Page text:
Sometimes, I sit down to pray and find my mind comes up with great ideas for my latest bulletin board. I’m wandering through the terrain of my last conversation with a friend, around the best way to handle teaching place value, above the vast, unknown landscape of my future, and back again to the color of my carpet. When did my thoughts start controlling me and not the other way around? It doesn’t help that the minute I sit on my couch I have about twenty gazillion things that shout…no, scream, for my attention. My computer stares at me, hard. We both know that I have a couple emails I never responded to, that there’s bound to be an adorable picture of my niece on Facebook, and that I still need find that perfect kitchen table on Craigslist before we can have anyone over. I would kick it across the room, except it’s currently my only music-playing device. And then, there’s the cell phone. It bears a resemblance to the black hole of my PC, with the additional blessing and curse of calls and texts. Why do I do that to myself? Don’t I know better?
I love kids, and almost everything about them. I love to challenge them, to make them laugh, and mostly I love to teach them about all kinds of interesting things. There is one thing that breaks my heart, though. When I am in the middle of a lesson that I worked so hard on, incorporating music, video clips, acting, humor, and anything else I could think of, when I’m in the middle of passionately making my point with all of the energy I have in soul, I look around the room and little “Johnny” is looking out the window. In one glance I know he is far, far away in a distant land. How could he break my heart like that? When I worked and tried so hard? And how dare he ask me to repeat myself?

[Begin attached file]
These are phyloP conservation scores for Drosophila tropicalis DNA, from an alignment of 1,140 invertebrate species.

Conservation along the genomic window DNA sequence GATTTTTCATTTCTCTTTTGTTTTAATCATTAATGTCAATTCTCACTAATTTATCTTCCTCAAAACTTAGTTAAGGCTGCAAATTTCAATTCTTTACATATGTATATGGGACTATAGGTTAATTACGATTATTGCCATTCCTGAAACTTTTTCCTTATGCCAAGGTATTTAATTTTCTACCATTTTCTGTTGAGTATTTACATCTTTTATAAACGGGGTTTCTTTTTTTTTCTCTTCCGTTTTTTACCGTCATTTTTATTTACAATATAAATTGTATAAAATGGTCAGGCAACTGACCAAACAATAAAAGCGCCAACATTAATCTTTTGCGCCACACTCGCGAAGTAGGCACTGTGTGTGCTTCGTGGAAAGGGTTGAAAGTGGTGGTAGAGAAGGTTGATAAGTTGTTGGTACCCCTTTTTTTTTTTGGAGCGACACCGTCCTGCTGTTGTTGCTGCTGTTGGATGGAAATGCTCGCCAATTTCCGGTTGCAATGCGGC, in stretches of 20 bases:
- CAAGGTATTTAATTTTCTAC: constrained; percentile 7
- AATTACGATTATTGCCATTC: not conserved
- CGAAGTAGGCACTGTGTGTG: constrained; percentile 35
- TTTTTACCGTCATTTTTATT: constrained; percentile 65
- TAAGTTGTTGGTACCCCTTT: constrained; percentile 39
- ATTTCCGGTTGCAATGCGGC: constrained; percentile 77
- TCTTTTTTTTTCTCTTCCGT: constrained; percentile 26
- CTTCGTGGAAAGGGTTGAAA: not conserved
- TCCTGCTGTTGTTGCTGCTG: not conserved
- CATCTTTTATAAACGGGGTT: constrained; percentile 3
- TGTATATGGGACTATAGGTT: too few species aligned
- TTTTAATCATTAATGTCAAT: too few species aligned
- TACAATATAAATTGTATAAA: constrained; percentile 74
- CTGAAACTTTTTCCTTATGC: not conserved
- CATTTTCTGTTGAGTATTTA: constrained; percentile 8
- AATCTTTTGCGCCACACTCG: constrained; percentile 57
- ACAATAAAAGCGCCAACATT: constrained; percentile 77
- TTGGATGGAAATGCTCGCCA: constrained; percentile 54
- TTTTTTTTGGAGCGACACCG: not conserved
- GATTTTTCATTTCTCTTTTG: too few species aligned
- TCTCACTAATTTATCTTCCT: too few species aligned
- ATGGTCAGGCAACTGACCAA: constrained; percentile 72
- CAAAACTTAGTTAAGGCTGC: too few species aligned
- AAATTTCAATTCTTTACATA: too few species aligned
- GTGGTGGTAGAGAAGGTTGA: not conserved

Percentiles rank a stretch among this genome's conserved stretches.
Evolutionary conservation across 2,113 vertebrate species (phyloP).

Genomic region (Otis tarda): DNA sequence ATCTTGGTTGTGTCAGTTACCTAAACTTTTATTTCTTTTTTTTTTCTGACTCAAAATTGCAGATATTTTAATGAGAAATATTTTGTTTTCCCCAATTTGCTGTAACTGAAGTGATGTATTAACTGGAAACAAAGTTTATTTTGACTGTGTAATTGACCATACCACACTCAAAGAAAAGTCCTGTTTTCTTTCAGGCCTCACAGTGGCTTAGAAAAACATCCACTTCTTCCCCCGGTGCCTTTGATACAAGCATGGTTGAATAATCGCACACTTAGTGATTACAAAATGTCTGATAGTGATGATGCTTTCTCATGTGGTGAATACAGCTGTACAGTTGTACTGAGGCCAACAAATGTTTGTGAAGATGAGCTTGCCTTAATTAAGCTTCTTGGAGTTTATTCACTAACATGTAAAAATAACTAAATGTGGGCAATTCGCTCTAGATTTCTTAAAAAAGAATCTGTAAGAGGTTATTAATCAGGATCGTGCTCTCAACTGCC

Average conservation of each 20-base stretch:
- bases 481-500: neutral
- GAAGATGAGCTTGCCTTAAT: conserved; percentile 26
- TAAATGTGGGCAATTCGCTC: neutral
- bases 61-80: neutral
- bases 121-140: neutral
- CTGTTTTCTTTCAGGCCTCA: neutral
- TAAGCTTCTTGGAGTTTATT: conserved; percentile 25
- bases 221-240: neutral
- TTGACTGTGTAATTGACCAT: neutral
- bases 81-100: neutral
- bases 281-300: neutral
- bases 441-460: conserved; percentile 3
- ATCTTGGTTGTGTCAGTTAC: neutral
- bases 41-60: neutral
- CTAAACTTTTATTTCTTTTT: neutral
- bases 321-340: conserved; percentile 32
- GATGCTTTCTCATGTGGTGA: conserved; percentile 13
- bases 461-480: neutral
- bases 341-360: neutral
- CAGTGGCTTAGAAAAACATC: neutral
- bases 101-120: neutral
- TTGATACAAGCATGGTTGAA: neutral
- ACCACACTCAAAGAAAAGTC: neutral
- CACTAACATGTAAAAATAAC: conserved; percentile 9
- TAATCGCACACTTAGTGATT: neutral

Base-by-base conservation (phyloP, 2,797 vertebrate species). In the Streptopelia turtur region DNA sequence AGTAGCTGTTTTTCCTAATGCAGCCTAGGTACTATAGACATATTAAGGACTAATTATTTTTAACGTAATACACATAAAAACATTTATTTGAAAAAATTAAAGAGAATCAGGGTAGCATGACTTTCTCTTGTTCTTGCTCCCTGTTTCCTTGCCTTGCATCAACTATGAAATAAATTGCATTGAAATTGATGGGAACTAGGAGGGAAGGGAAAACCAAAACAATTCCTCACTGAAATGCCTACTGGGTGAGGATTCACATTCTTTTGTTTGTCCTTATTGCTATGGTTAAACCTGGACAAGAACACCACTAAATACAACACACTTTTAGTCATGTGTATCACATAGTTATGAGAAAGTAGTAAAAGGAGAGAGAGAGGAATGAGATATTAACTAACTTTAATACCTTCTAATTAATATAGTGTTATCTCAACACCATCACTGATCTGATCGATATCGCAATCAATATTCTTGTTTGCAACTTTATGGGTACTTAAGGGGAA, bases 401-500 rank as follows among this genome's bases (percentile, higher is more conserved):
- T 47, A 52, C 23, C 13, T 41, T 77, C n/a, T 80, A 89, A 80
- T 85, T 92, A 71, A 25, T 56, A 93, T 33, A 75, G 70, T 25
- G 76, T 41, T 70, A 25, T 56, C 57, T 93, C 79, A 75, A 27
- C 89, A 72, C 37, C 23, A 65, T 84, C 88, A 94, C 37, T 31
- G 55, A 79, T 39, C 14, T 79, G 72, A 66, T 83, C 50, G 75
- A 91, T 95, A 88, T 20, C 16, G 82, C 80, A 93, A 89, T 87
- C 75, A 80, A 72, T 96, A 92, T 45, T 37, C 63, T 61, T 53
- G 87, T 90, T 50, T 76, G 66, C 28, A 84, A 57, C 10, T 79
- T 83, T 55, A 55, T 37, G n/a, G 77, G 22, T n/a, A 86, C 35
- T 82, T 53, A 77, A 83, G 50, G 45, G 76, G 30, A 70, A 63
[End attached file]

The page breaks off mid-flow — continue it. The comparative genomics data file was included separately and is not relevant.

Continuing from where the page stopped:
My students have always educated me far more than I have ever educated them. Adults never crawl too far outside the elementary school version of themselves. We just learn to dress ourselves in higher-level vocabulary and get more complex in our excuses.
I like to blame my disconnection with “technological distraction.” Newsweek magazine says the internet is causing people to actually go crazy. Either way, it’s not our fault. We are a victim of the age in which we live. No other civilization in the history of time ever had more information at their fingertips that we do.
My attention is jerked back to the task at hand by an unfamiliar voice over Pandora radio:
calling out your name in the
busy streets in the center of town
Who will turn their face to truth
and then live it out?”
Knowledge awaits you, filling your arms
with more than they ever could grasp
Blessed are you who hunger for truth
then keep your eyes fixed on what lasts.”
(Jill Phillips – “Wisdom”)
As if the Lord couldn’t use a little thing like the internet to shake me awake.
These words come from Proverbs 1:20:
“Wisdom shouts in the street,
She lifts her voice in the square;
At the head of the noisy streets she cries out . . .
Turn to my reproof.”
Thousands of years ago, wisdom called and few listened. Our busy streets might look a little different, but our sinful hearts haven’t changed.
“So let us know, let us press on to know the Lord. “(Hosea 6:3)